By incorporating the grammar parts of a lesson with game-like activities, which was provided in the last step of this technique, teachers can pave the way for learners to absorb the lesson much more quickly than ever expected. Likewise, considering the learners’ own attitude and ideas toward the topic and requiring them to make concrete and tangible examples, we can help them to consolidate that structure, though not as soon as some teachers expect, and give them a sense of accomplishment when they observe they can relate whatever happens in the class to their own lives using the correct and related structure. Providing a non-threatening atmosphere for learners is one feature of this activity which we think is of high importance to every EFL classroom. By introducing focused tasks in the classroom, students can benefit from both being involved in an authentic communication and focus on specific grammatical forms to be learned.
Carrier, M. (1980). Take 5: Games and activities for language learners. London: Nelson.
Ellis, R. (2002). Grammar teaching – practice or consciousness-raising? In J.C. Richards & W.A. Renandya (Eds.), Methodology in language teaching: An anthology of current practice (pp. 167-174). Cambridge: Cambridge University Press.
Ellis, R. (2003). Designing a task-based syllabus. RELC Journal, 34, 64-81.
Huyen, N. T. T., & Nga, K.T. T. (2003). The effectiveness of learning vocabulary through games. Asian EFL Journal, 5(4).
Krashen, S. (1982). Principles and practice in second language acquisition. Oxford: Pergamon.
Nassaji, H., & Fotos, S. (2004). Current developments in research on the teaching of grammar. Annual Review of Applied Linguistics, 24, 126-145.
Nunan, D. (1989). Designing tasks for the communicative classroom. Cambridge: Cambridge University Press.
Ur, P. (1988). Grammar practice activities. Cambridge: Cambridge University Press.
Warrier, A. (2013, May 5). Classic Stories 1: Aladdin and the Magic Lamp. Retrieved From http://www.bubblews.com/news/469445-classic-stories-1-aladdin-and-the magic-lamp.
Aladdin and his magic lamp
Once upon a time, there was a boy named Aladdin. He lived in a hut with his poor old mother. She was unable to go out and find anything for a livelihood. So, the burden of life fell on little Aladdin. One day, a wicked wizard came to their hut pretending to be Aladdin’s uncle living far away from them. Very cunningly, he stayed there that day, and planned to deprive Aladdin of his mother. The very next day, at the time of departure, he invited Aladdin to go with him to his house, and he made his mother consent. He promised Aladdin good fortune in his place. Thus the wizard and Aladdin set out. They stopped on the way, and the wizard bought some clothes for Aladdin and he was very happy. When it was dark, they stopped at the foot of a hill and the wizard made a fire and whispered some magic words. Suddenly the ground was split open and there appeared a beautiful garden underneath. He said to Aladdin, “Aladdin! Go down, and you can see an old lamp there. Please, bring it over here.” Aladdin climbed down and got the lamp. He realized the wicked plan of the wizard. Picking the lamp up from the floor, he rubbed on it to clear the dust away. Suddenly, a giant appeared before him and it stood bowing its head. Aladdin made use of the situation, and told the giant to take him back to his hut and mother, leaving the wizard alone. At home, he again called the giant, rubbing the lamp and asked for a beautiful palace, and for everything else he wanted and led a very joyful life.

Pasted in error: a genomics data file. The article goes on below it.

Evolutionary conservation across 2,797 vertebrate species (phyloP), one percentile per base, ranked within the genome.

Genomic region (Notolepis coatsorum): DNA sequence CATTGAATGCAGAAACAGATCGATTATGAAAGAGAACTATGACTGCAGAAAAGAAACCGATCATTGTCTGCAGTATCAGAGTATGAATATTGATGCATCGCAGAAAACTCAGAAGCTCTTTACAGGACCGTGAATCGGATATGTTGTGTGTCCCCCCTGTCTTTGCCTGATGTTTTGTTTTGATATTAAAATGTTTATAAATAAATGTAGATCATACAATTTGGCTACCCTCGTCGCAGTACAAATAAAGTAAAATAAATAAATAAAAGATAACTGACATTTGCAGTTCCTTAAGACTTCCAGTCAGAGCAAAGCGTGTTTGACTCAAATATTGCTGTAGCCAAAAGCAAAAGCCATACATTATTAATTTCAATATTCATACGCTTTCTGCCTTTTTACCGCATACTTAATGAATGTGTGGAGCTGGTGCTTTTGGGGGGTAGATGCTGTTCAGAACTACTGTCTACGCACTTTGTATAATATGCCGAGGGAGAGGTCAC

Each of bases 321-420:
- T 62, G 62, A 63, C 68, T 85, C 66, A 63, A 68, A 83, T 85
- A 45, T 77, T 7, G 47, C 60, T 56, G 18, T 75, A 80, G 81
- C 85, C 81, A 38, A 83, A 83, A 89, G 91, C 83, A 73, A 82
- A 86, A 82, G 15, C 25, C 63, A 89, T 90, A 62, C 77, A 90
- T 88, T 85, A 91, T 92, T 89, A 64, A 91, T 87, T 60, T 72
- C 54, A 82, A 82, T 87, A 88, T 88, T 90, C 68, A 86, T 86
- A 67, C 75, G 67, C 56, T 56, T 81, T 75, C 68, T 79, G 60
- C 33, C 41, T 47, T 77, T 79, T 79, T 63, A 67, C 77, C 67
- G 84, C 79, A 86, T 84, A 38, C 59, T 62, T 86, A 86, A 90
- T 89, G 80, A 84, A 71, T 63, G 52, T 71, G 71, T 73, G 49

Some suggested questions for free practice in the last step
What would you do if you were handicapped?
What would you do if you could only say one word?
What would you do if you found 500 million dollars in the street?
What would you do if you knew that you were immortal?
What would you do if you were the most stupid person in the class?
What would you do if you had magical abilities?
What would you do if you were the most popular person in the world?
What would you do if you were the poorest person in the world?
What would you do if you were the richest person in the world?
What would you do if you were kidnapped?
Sasan Baleghizadeh is Associate Professor of TEFL at Shahid Beheshti University (G.C.) in Tehran, Iran, where he teaches courses in applied linguistics, syllabus design, and materials development. He is interested in investigating the role of interaction in English language teaching and issues related to materials development. His published articles appear in international journals like TESL Reporter, TESL Canada Journal, ELT Journal,Language Learning Journal, Modern English Teacher, and The Teacher Trainer.
Elnaz Goldouz is currently an MA student of TEFL at Shahid Beheshti University (G.C.) in Tehran, Iran. She is interested in experimenting with innovative techniques in teaching grammar to EFL students.